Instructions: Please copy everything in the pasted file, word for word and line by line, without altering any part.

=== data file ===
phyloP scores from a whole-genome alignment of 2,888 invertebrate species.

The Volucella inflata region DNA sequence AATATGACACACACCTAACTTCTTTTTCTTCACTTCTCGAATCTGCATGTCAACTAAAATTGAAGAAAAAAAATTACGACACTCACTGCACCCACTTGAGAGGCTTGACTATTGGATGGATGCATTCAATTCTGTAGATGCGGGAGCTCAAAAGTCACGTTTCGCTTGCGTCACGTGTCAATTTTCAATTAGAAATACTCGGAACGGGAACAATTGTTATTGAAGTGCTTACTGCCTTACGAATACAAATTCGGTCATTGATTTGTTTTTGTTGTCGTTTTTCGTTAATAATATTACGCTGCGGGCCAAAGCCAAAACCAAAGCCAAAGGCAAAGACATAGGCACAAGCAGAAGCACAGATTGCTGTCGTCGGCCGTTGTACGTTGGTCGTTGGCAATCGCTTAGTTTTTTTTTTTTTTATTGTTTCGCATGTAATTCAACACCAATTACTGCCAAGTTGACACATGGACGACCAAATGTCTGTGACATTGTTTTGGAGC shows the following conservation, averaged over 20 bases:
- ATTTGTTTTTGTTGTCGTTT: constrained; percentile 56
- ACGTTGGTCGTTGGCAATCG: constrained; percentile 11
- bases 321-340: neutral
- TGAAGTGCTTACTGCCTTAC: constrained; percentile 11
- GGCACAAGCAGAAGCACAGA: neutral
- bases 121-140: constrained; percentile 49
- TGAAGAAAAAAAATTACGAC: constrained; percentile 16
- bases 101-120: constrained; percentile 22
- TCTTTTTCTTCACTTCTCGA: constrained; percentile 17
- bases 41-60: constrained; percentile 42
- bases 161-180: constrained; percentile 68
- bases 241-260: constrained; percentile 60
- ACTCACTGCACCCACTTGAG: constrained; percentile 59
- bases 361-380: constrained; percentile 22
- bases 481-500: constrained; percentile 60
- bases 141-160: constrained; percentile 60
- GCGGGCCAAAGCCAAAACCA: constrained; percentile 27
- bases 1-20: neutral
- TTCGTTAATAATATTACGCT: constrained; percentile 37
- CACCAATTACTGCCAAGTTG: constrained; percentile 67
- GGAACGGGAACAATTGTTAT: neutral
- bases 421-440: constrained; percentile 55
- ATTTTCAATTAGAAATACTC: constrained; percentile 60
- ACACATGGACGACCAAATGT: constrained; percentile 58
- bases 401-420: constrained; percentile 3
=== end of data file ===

phyloP scores from a whole-genome alignment of 2,888 invertebrate species.

The Volucella inflata region DNA sequence AATATGACACACACCTAACTTCTTTTTCTTCACTTCTCGAATCTGCATGTCAACTAAAATTGAAGAAAAAAAATTACGACACTCACTGCACCCACTTGAGAGGCTTGACTATTGGATGGATGCATTCAATTCTGTAGATGCGGGAGCTCAAAAGTCACGTTTCGCTTGCGTCACGTGTCAATTTTCAATTAGAAATACTCGGAACGGGAACAATTGTTATTGAAGTGCTTACTGCCTTACGAATACAAATTCGGTCATTGATTTGTTTTTGTTGTCGTTTTTCGTTAATAATATTACGCTGCGGGCCAAAGCCAAAACCAAAGCCAAAGGCAAAGACATAGGCACAAGCAGAAGCACAGATTGCTGTCGTCGGCCGTTGTACGTTGGTCGTTGGCAATCGCTTAGTTTTTTTTTTTTTTATTGTTTCGCATGTAATTCAACACCAATTACTGCCAAGTTGACACATGGACGACCAAATGTCTGTGACATTGTTTTGGAGC shows the following conservation, averaged over 20 bases:
- ATTTGTTTTTGTTGTCGTTT: constrained; percentile 56
- ACGTTGGTCGTTGGCAATCG: constrained; percentile 11
- bases 321-340: neutral
- TGAAGTGCTTACTGCCTTAC: constrained; percentile 11
- GGCACAAGCAGAAGCACAGA: neutral
- bases 121-140: constrained; percentile 49
- TGAAGAAAAAAAATTACGAC: constrained; percentile 16
- bases 101-120: constrained; percentile 22
- TCTTTTTCTTCACTTCTCGA: constrained; percentile 17
- bases 41-60: constrained; percentile 42
- bases 161-180: constrained; percentile 68
- bases 241-260: constrained; percentile 60
- ACTCACTGCACCCACTTGAG: constrained; percentile 59
- bases 361-380: constrained; percentile 22
- bases 481-500: constrained; percentile 60
- bases 141-160: constrained; percentile 60
- GCGGGCCAAAGCCAAAACCA: constrained; percentile 27
- bases 1-20: neutral
- TTCGTTAATAATATTACGCT: constrained; percentile 37
- CACCAATTACTGCCAAGTTG: constrained; percentile 67
- GGAACGGGAACAATTGTTAT: neutral
- bases 421-440: constrained; percentile 55
- ATTTTCAATTAGAAATACTC: constrained; percentile 60
- ACACATGGACGACCAAATGT: constrained; percentile 58
- bases 401-420: constrained; percentile 3